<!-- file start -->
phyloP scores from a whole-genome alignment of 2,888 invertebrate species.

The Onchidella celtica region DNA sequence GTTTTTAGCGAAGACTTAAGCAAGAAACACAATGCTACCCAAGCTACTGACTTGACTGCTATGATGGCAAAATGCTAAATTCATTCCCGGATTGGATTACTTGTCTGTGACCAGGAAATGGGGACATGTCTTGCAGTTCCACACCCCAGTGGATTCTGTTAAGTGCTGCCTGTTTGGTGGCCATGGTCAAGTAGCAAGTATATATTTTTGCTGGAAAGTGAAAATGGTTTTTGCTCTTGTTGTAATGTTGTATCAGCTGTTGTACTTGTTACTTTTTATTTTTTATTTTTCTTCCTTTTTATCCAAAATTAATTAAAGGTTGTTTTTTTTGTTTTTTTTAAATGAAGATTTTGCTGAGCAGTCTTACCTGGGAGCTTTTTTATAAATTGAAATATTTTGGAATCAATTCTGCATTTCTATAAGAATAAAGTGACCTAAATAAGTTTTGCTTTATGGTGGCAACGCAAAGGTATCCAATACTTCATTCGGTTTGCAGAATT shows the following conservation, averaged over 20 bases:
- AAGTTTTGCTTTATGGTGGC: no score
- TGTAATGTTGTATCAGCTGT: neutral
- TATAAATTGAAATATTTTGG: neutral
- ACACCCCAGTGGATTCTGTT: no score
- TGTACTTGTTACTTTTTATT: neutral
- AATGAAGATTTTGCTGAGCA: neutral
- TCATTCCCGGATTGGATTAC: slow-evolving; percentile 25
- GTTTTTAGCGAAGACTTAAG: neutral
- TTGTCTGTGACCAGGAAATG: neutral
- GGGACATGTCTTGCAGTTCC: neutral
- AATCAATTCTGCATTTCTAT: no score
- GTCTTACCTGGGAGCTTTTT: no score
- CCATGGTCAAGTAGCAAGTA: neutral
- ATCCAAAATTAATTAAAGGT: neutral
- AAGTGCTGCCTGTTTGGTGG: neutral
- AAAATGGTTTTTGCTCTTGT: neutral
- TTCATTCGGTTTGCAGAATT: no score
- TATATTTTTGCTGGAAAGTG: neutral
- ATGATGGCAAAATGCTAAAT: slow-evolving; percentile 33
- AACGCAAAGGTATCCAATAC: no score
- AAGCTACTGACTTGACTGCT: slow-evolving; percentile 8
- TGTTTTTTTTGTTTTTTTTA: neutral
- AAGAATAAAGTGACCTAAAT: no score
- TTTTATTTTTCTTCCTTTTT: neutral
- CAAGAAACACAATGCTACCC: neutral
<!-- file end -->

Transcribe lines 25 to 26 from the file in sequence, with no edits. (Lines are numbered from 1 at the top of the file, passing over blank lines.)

- AAGAATAAAGTGACCTAAAT: no score
- TTTTATTTTTCTTCCTTTTT: neutral